* Yen rises 0.5% vs dollar, jumps 1.2% on Aussie
* Money markets price 3 Fed cuts by July
* Euro/dollar volatility surges
* Graphic: World FX rates in 2020 tmsnrt.rs/2RBWI5E
By Tom Westbrook
SINGAPORE, Feb 28 (Reuters) - The Japanese yen returned as a beacon of safety on Friday, hitting a one-month high against the dollar as deepening worries about coronavirus sent global financial markets into a tailspin.
Hopes the coronavirus outbreak could be contained in China have vanished this week as infections spread around the globe, prompting governments into action and investors to panic.
Stocks are in freefall and a rush for U.S. Treasuries has pushed yields to record lows.
Money markets are now all but certain the U.S. Federal Reserve will lower its benchmark lending rate next month and the yen - heavily sold a week ago - has roared back to life.
It rose half a percent to a month-high of 109.03 per greenback on Friday, leaving the dollar heading for its worst week on the Japanese currency in more than three years.
As investors dumped China-sensitive regional currencies, the yen soared. The Australian dollar tanked 0.5% to a fresh 11-year low on the dollar, but it lost twice as much against the yen.
Against the kiwi the yen rose 1.6%.
“I’m not surprised it’s reasserting itself,” said Mayank Mishra, FX strategist at Standard Chartered in Singapore.
“The safe-haven yen tends to do well even in scenarios when the Japanese economic outlook may be at risk. Unlike the Fed, which may be cutting rates, the Bank of Japan does not have that luxury - so the downward pressure on the currency from the yield channel does not materialise.”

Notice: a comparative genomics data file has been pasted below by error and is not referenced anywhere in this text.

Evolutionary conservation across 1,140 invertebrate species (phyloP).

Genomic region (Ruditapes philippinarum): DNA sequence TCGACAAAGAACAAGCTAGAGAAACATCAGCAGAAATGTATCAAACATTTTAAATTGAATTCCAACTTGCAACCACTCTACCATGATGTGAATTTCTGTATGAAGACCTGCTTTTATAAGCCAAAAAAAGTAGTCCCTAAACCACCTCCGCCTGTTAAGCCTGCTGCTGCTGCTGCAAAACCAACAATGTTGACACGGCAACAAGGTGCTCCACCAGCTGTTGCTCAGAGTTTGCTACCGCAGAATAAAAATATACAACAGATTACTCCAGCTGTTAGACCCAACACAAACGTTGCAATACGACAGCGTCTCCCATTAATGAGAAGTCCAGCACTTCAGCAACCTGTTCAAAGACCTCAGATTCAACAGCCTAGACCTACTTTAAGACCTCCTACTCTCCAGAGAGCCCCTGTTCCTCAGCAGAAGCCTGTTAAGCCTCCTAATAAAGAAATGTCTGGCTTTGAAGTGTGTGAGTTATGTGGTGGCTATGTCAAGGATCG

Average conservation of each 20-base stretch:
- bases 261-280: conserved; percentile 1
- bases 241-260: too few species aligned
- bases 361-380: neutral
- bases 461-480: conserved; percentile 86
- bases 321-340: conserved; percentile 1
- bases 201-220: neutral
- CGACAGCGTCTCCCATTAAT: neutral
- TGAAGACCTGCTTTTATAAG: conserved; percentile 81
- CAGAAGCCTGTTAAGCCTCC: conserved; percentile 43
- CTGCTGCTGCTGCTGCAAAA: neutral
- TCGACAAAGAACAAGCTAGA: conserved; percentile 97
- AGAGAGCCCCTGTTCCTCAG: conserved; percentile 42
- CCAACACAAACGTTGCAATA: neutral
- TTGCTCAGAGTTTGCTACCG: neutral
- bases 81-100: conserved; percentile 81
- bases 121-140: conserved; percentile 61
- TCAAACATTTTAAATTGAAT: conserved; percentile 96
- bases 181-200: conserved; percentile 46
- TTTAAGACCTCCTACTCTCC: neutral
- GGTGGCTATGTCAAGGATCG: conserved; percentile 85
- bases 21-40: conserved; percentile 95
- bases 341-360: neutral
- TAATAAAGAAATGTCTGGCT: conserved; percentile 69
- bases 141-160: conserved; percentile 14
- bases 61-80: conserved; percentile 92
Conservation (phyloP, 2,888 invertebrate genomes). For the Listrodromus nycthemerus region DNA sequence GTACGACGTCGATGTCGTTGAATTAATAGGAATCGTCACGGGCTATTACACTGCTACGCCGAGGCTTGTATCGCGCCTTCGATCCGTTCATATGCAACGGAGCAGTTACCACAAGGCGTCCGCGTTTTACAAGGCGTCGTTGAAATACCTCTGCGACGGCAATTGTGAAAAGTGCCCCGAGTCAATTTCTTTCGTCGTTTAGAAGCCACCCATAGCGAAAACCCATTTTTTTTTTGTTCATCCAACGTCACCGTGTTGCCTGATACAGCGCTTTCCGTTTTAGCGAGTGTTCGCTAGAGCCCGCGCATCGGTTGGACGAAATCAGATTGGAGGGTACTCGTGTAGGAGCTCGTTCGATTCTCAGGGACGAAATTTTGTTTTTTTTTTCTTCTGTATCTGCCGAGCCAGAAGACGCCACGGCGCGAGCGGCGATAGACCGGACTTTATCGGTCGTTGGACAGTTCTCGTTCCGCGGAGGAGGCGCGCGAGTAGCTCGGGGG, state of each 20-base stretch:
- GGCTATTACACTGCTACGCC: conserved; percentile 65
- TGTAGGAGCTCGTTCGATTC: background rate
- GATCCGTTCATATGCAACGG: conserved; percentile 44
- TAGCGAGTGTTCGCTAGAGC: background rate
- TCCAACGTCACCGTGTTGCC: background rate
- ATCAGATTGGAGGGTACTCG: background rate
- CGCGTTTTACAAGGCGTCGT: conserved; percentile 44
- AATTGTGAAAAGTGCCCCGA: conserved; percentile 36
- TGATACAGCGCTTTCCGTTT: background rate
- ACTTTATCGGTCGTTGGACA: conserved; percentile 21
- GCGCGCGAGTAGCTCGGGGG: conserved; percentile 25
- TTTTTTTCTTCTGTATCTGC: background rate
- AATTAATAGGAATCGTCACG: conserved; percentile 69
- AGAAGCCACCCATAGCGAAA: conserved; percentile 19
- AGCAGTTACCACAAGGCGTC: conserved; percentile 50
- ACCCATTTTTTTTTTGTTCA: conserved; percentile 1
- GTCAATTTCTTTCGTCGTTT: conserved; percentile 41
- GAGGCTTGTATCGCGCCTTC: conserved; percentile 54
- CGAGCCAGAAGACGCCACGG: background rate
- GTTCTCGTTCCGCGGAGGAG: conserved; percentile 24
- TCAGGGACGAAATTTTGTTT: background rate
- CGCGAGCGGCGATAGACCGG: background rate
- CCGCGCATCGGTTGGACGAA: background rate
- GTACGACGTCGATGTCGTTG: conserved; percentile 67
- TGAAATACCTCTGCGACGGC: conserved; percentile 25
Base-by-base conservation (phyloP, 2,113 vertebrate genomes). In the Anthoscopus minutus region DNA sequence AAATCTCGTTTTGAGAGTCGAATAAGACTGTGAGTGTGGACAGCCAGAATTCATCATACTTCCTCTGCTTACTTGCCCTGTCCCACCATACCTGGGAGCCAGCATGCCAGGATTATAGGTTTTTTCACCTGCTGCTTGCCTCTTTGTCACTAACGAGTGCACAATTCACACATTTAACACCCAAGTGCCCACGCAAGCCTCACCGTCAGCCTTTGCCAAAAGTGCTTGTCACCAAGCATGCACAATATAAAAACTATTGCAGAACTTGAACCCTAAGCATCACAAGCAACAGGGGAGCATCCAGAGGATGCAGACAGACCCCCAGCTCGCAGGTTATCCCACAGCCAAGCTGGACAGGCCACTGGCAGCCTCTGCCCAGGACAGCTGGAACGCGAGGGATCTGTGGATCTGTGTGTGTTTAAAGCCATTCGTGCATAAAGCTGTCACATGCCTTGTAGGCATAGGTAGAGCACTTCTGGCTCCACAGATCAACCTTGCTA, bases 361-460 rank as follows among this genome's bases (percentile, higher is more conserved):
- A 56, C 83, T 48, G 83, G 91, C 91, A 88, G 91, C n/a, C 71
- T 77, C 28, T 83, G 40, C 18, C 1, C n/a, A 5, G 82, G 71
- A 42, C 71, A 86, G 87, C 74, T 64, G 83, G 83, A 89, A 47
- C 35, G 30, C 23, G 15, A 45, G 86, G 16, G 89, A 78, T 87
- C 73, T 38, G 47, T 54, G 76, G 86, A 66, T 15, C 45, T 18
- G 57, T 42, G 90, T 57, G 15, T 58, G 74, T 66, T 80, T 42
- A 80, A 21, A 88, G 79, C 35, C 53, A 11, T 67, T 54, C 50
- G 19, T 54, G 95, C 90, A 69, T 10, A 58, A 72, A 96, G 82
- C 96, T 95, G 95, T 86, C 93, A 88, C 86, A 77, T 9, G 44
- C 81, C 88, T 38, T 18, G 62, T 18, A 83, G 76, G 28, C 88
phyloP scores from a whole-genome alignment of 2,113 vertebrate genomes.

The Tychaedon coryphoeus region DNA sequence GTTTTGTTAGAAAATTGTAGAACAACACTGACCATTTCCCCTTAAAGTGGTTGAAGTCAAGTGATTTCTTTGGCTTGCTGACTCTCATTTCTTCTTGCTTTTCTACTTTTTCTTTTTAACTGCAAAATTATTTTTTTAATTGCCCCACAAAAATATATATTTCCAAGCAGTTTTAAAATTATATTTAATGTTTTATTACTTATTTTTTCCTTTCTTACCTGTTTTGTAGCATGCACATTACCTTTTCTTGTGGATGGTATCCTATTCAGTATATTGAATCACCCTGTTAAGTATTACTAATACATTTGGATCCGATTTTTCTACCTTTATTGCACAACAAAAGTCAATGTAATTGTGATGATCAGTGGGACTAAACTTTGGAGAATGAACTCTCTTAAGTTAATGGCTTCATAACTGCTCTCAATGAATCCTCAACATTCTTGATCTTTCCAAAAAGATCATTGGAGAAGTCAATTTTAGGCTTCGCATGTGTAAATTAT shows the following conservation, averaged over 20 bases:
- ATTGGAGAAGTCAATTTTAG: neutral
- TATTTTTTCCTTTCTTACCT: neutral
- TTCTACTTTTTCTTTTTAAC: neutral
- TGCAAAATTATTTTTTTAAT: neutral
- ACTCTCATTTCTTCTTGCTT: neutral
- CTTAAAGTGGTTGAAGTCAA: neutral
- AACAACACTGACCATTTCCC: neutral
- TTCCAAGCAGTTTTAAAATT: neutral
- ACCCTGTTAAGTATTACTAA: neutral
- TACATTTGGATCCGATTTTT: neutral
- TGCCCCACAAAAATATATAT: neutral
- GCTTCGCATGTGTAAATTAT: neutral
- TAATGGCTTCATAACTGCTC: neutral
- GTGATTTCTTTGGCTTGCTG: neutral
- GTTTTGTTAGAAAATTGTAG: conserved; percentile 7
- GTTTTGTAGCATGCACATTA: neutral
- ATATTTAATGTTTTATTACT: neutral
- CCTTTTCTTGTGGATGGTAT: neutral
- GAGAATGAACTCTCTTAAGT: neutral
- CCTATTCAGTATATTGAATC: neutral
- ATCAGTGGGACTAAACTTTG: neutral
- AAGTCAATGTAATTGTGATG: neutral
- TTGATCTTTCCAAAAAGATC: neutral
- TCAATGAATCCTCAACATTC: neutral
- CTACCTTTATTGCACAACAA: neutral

The Aussie last bought $0.6535 and 71.31 yen . The kiwi hit a four-month low of $0.6247.
While much is still unknown about the virus, measures to contain it have wreaked havoc on supply chains, the world’s economy and financial markets.
In currencies, implied volatility, seen in one-month euro/dollar options, has shot up from near record lows to its highest in a year.
Fed futures pricing has shifted enormously, with investors now expecting three Fed cuts by mid year, beginning with one in March which had been rated just a 9% chance a week ago.
That had sent the euro sharply higher overnight, as investors unwind carry trades, and has offered a slight brake on the massive flight from Asian currencies. But there are few other places for money storming out of Asia to go.
“Until the virus data says otherwise, the trading strategies should probably still err (towards safety),” Deutsche Bank strategist Alan Ruskin said in a note. “Buy gold, short oil,” he said.
“Initially, the dollar weakness is expected to be only modest versus alternatives like the yen, franc and euro; and, the dollar should strengthen versus commodity FX and emerging markets’ currencies.” (Reporting by Tom Westbrook; Editing by Sam Holmes)